Didn’t J. Christian Adams RESIGN HIS JOB over the New Black Panther controversey?
If so could someone please tell Andrew Alexander, the WaPo’s ombundsman?
If someone takes the major step of giving up their job, so that they can speak out on an issue, I’d think that gives that person at least some measure of credibility, don’t you think?
So, shouldn’t you mention that when you’re raising questions about someone’s credibility. To the whole online world?
The controversy was elevated last month when J. Christian Adams, a former Justice Department lawyer who had helped develop the case, wrote in the Washington Times that his superiors’ decision to reduce its scope was “motivated by a lawless hostility toward equal enforcement of the law.” Some in the department believe “the law should not be used against black wrongdoers because of the long history of slavery and segregation,” he wrote. Adams recently repeated these charges in public testimony before the commission.
Funny, but Alexander’s ombundsman article on the New Black Panther controversey (in which, to be fair, he does say the Post should be covering more aggressively) doesn’t mention that J. Christian Adams gave up his job, so that he could make his charges. It does call him a “former” DOJ lawyer, but that’s it.
I wonder why he forgot to mention that? (Turn “Cynic” switch to the ON position)
The Post should never base coverage decisions on ideology, nor should it feel obligated to order stories simply because of blogosphere chatter from the right or the left.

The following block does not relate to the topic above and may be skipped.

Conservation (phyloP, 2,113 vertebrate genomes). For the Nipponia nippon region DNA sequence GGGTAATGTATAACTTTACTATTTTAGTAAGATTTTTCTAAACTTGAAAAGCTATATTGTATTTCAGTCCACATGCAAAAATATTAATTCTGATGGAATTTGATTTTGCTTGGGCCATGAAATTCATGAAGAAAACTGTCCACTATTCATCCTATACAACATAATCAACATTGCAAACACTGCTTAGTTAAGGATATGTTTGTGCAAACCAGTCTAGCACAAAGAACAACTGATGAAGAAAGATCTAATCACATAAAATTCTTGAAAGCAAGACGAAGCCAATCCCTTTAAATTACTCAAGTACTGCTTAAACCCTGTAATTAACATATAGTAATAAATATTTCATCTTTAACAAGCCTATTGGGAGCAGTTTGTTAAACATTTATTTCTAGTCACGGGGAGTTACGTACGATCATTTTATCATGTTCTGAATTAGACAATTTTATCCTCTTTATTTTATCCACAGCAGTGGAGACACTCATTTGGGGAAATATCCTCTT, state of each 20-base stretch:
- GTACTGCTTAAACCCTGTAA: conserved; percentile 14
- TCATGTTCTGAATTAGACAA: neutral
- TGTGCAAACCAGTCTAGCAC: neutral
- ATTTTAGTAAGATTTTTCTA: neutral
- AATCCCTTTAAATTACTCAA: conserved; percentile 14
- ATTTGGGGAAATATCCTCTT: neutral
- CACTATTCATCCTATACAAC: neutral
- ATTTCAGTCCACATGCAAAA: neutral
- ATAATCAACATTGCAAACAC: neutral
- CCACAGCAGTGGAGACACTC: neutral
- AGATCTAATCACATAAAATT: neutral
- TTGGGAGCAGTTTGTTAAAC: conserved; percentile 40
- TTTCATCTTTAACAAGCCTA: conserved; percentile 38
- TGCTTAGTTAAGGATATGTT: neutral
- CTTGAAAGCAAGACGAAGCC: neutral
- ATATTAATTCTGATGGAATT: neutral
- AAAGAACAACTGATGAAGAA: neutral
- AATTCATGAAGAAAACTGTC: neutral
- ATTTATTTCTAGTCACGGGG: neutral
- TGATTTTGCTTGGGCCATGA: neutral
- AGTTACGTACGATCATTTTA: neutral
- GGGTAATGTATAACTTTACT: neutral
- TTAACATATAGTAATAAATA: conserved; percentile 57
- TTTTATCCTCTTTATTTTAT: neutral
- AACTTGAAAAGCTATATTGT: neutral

But in this case, coverage is justified because it’s a controversy that screams for clarity that The Post should provide. If Attorney General Eric H. Holder Jr. and his department are not colorblind in enforcing civil rights laws, they should be nailed. If the Commission on Civil Rights’ investigation is purely partisan, that should be revealed. If Adams is pursuing a right-wing agenda, he should be exposed.
This, coupled with Abigail Therenstrom’s criticism of the conservatives on the Civil Rights Commission for their handling of the New Black Panther Party matter, now means that J. Christian Adams will have to defend himself even more vigorously. If I were him, I’d do two things:
1. Separate my actions from those of the Civil Rights Commissions
2. Point out that I gave up my job so that I could speak out.
Specifically, I’d shout Point #2 from the rooftops. I’d condense it into a quick soundbite that I can insert into any interview I get. Why? Something tells me that the MSM will take Therenstrom’s gift, use it to tar anything Adams and his colleagues say on the issue, and move on to other, more-Democratic-Party-friendly issues as fast as they freaking can.
Just to be clear, though: Did J. Christian Adams give up a steady job at the DOJ?